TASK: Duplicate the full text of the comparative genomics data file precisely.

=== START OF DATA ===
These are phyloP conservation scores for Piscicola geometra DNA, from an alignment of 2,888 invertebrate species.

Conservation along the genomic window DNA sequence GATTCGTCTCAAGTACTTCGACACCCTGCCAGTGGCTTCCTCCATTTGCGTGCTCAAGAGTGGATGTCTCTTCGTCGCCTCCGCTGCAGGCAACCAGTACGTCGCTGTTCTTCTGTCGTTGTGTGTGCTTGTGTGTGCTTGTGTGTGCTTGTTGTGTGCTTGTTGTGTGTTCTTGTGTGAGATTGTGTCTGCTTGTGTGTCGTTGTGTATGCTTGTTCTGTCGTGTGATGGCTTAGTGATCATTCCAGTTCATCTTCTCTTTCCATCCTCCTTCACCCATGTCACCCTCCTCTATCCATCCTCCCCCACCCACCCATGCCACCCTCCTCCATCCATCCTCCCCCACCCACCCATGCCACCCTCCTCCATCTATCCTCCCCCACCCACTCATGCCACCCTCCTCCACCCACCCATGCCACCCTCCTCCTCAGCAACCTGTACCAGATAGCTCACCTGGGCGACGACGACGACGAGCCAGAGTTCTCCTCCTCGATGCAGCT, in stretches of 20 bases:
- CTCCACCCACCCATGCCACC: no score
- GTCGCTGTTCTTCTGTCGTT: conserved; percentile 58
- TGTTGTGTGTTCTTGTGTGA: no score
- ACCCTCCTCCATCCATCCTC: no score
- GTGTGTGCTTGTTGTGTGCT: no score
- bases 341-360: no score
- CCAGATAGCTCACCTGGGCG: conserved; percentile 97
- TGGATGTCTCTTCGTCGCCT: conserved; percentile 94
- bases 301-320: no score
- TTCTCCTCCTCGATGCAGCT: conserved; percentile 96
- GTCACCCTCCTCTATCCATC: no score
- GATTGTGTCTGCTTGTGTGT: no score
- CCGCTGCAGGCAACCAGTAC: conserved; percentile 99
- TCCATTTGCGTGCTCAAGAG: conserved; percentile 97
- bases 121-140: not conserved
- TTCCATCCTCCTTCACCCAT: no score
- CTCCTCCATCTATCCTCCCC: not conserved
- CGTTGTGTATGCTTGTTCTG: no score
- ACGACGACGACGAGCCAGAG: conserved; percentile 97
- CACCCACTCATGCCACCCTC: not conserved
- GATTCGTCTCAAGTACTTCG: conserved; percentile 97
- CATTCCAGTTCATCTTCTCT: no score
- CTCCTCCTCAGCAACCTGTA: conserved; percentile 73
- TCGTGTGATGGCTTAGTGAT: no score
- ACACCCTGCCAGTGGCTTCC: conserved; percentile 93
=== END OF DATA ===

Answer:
These are phyloP conservation scores for Piscicola geometra DNA, from an alignment of 2,888 invertebrate species.

Conservation along the genomic window DNA sequence GATTCGTCTCAAGTACTTCGACACCCTGCCAGTGGCTTCCTCCATTTGCGTGCTCAAGAGTGGATGTCTCTTCGTCGCCTCCGCTGCAGGCAACCAGTACGTCGCTGTTCTTCTGTCGTTGTGTGTGCTTGTGTGTGCTTGTGTGTGCTTGTTGTGTGCTTGTTGTGTGTTCTTGTGTGAGATTGTGTCTGCTTGTGTGTCGTTGTGTATGCTTGTTCTGTCGTGTGATGGCTTAGTGATCATTCCAGTTCATCTTCTCTTTCCATCCTCCTTCACCCATGTCACCCTCCTCTATCCATCCTCCCCCACCCACCCATGCCACCCTCCTCCATCCATCCTCCCCCACCCACCCATGCCACCCTCCTCCATCTATCCTCCCCCACCCACTCATGCCACCCTCCTCCACCCACCCATGCCACCCTCCTCCTCAGCAACCTGTACCAGATAGCTCACCTGGGCGACGACGACGACGAGCCAGAGTTCTCCTCCTCGATGCAGCT, in stretches of 20 bases:
- CTCCACCCACCCATGCCACC: no score
- GTCGCTGTTCTTCTGTCGTT: conserved; percentile 58
- TGTTGTGTGTTCTTGTGTGA: no score
- ACCCTCCTCCATCCATCCTC: no score
- GTGTGTGCTTGTTGTGTGCT: no score
- bases 341-360: no score
- CCAGATAGCTCACCTGGGCG: conserved; percentile 97
- TGGATGTCTCTTCGTCGCCT: conserved; percentile 94
- bases 301-320: no score
- TTCTCCTCCTCGATGCAGCT: conserved; percentile 96
- GTCACCCTCCTCTATCCATC: no score
- GATTGTGTCTGCTTGTGTGT: no score
- CCGCTGCAGGCAACCAGTAC: conserved; percentile 99
- TCCATTTGCGTGCTCAAGAG: conserved; percentile 97
- bases 121-140: not conserved
- TTCCATCCTCCTTCACCCAT: no score
- CTCCTCCATCTATCCTCCCC: not conserved
- CGTTGTGTATGCTTGTTCTG: no score
- ACGACGACGACGAGCCAGAG: conserved; percentile 97
- CACCCACTCATGCCACCCTC: not conserved
- GATTCGTCTCAAGTACTTCG: conserved; percentile 97
- CATTCCAGTTCATCTTCTCT: no score
- CTCCTCCTCAGCAACCTGTA: conserved; percentile 73
- TCGTGTGATGGCTTAGTGAT: no score
- ACACCCTGCCAGTGGCTTCC: conserved; percentile 93